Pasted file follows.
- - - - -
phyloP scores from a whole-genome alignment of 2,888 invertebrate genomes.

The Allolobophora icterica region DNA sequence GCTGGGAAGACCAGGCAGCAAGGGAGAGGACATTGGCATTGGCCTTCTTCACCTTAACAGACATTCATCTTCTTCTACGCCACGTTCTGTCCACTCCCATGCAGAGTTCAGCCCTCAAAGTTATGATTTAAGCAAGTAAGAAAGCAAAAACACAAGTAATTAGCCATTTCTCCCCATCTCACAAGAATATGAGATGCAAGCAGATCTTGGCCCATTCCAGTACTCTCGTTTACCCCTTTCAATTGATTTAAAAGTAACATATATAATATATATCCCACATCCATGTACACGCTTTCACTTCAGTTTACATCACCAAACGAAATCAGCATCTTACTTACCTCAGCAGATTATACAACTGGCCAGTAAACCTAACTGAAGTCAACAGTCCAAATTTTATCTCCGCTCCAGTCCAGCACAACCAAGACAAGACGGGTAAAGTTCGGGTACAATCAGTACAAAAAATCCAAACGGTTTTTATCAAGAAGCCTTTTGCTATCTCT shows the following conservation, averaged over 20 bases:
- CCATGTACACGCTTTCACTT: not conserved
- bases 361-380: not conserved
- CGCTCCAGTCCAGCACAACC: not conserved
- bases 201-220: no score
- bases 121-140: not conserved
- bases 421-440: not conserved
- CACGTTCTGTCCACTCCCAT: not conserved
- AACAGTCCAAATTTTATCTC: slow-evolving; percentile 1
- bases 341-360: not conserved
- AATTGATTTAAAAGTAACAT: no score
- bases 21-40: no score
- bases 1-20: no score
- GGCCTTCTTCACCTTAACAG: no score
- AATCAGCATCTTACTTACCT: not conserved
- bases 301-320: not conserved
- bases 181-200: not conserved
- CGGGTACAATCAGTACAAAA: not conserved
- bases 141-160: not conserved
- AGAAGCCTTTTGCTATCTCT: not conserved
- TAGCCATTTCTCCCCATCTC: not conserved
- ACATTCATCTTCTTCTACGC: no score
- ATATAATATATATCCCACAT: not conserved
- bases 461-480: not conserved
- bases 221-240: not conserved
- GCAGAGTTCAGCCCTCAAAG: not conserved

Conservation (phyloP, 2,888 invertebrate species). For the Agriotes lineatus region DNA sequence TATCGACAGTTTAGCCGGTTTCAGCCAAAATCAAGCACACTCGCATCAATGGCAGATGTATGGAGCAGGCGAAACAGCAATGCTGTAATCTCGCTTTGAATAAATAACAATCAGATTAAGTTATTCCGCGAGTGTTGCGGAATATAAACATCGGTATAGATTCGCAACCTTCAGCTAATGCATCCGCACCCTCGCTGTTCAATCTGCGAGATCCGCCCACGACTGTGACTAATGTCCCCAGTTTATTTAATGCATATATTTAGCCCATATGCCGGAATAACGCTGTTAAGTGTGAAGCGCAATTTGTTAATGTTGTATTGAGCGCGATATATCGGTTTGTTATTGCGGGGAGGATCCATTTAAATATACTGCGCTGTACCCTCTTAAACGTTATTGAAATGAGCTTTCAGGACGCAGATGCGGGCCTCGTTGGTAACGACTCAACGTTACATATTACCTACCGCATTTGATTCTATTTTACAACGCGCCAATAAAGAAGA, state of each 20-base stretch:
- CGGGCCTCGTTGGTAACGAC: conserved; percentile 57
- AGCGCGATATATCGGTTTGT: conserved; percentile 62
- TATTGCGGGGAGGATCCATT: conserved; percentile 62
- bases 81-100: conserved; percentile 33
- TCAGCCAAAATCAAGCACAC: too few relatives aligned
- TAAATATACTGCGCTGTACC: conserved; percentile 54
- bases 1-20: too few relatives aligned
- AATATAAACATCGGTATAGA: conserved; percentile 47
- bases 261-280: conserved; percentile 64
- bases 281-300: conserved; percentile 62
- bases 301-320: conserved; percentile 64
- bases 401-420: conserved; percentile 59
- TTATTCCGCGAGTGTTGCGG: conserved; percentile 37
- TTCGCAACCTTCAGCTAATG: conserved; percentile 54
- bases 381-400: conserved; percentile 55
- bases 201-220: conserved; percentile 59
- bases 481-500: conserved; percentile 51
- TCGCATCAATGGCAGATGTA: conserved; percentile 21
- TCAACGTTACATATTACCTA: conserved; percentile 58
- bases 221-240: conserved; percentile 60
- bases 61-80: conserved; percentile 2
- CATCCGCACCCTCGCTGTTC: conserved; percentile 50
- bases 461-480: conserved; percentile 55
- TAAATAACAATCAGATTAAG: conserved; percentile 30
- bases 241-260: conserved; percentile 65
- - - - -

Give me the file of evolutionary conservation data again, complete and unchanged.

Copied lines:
phyloP scores from a whole-genome alignment of 2,888 invertebrate genomes.

The Allolobophora icterica region DNA sequence GCTGGGAAGACCAGGCAGCAAGGGAGAGGACATTGGCATTGGCCTTCTTCACCTTAACAGACATTCATCTTCTTCTACGCCACGTTCTGTCCACTCCCATGCAGAGTTCAGCCCTCAAAGTTATGATTTAAGCAAGTAAGAAAGCAAAAACACAAGTAATTAGCCATTTCTCCCCATCTCACAAGAATATGAGATGCAAGCAGATCTTGGCCCATTCCAGTACTCTCGTTTACCCCTTTCAATTGATTTAAAAGTAACATATATAATATATATCCCACATCCATGTACACGCTTTCACTTCAGTTTACATCACCAAACGAAATCAGCATCTTACTTACCTCAGCAGATTATACAACTGGCCAGTAAACCTAACTGAAGTCAACAGTCCAAATTTTATCTCCGCTCCAGTCCAGCACAACCAAGACAAGACGGGTAAAGTTCGGGTACAATCAGTACAAAAAATCCAAACGGTTTTTATCAAGAAGCCTTTTGCTATCTCT shows the following conservation, averaged over 20 bases:
- CCATGTACACGCTTTCACTT: not conserved
- bases 361-380: not conserved
- CGCTCCAGTCCAGCACAACC: not conserved
- bases 201-220: no score
- bases 121-140: not conserved
- bases 421-440: not conserved
- CACGTTCTGTCCACTCCCAT: not conserved
- AACAGTCCAAATTTTATCTC: slow-evolving; percentile 1
- bases 341-360: not conserved
- AATTGATTTAAAAGTAACAT: no score
- bases 21-40: no score
- bases 1-20: no score
- GGCCTTCTTCACCTTAACAG: no score
- AATCAGCATCTTACTTACCT: not conserved
- bases 301-320: not conserved
- bases 181-200: not conserved
- CGGGTACAATCAGTACAAAA: not conserved
- bases 141-160: not conserved
- AGAAGCCTTTTGCTATCTCT: not conserved
- TAGCCATTTCTCCCCATCTC: not conserved
- ACATTCATCTTCTTCTACGC: no score
- ATATAATATATATCCCACAT: not conserved
- bases 461-480: not conserved
- bases 221-240: not conserved
- GCAGAGTTCAGCCCTCAAAG: not conserved

Conservation (phyloP, 2,888 invertebrate species). For the Agriotes lineatus region DNA sequence TATCGACAGTTTAGCCGGTTTCAGCCAAAATCAAGCACACTCGCATCAATGGCAGATGTATGGAGCAGGCGAAACAGCAATGCTGTAATCTCGCTTTGAATAAATAACAATCAGATTAAGTTATTCCGCGAGTGTTGCGGAATATAAACATCGGTATAGATTCGCAACCTTCAGCTAATGCATCCGCACCCTCGCTGTTCAATCTGCGAGATCCGCCCACGACTGTGACTAATGTCCCCAGTTTATTTAATGCATATATTTAGCCCATATGCCGGAATAACGCTGTTAAGTGTGAAGCGCAATTTGTTAATGTTGTATTGAGCGCGATATATCGGTTTGTTATTGCGGGGAGGATCCATTTAAATATACTGCGCTGTACCCTCTTAAACGTTATTGAAATGAGCTTTCAGGACGCAGATGCGGGCCTCGTTGGTAACGACTCAACGTTACATATTACCTACCGCATTTGATTCTATTTTACAACGCGCCAATAAAGAAGA, state of each 20-base stretch:
- CGGGCCTCGTTGGTAACGAC: conserved; percentile 57
- AGCGCGATATATCGGTTTGT: conserved; percentile 62
- TATTGCGGGGAGGATCCATT: conserved; percentile 62
- bases 81-100: conserved; percentile 33
- TCAGCCAAAATCAAGCACAC: too few relatives aligned
- TAAATATACTGCGCTGTACC: conserved; percentile 54
- bases 1-20: too few relatives aligned
- AATATAAACATCGGTATAGA: conserved; percentile 47
- bases 261-280: conserved; percentile 64
- bases 281-300: conserved; percentile 62
- bases 301-320: conserved; percentile 64
- bases 401-420: conserved; percentile 59
- TTATTCCGCGAGTGTTGCGG: conserved; percentile 37
- TTCGCAACCTTCAGCTAATG: conserved; percentile 54
- bases 381-400: conserved; percentile 55
- bases 201-220: conserved; percentile 59
- bases 481-500: conserved; percentile 51
- TCGCATCAATGGCAGATGTA: conserved; percentile 21
- TCAACGTTACATATTACCTA: conserved; percentile 58
- bases 221-240: conserved; percentile 60
- bases 61-80: conserved; percentile 2
- CATCCGCACCCTCGCTGTTC: conserved; percentile 50
- bases 461-480: conserved; percentile 55
- TAAATAACAATCAGATTAAG: conserved; percentile 30
- bases 241-260: conserved; percentile 65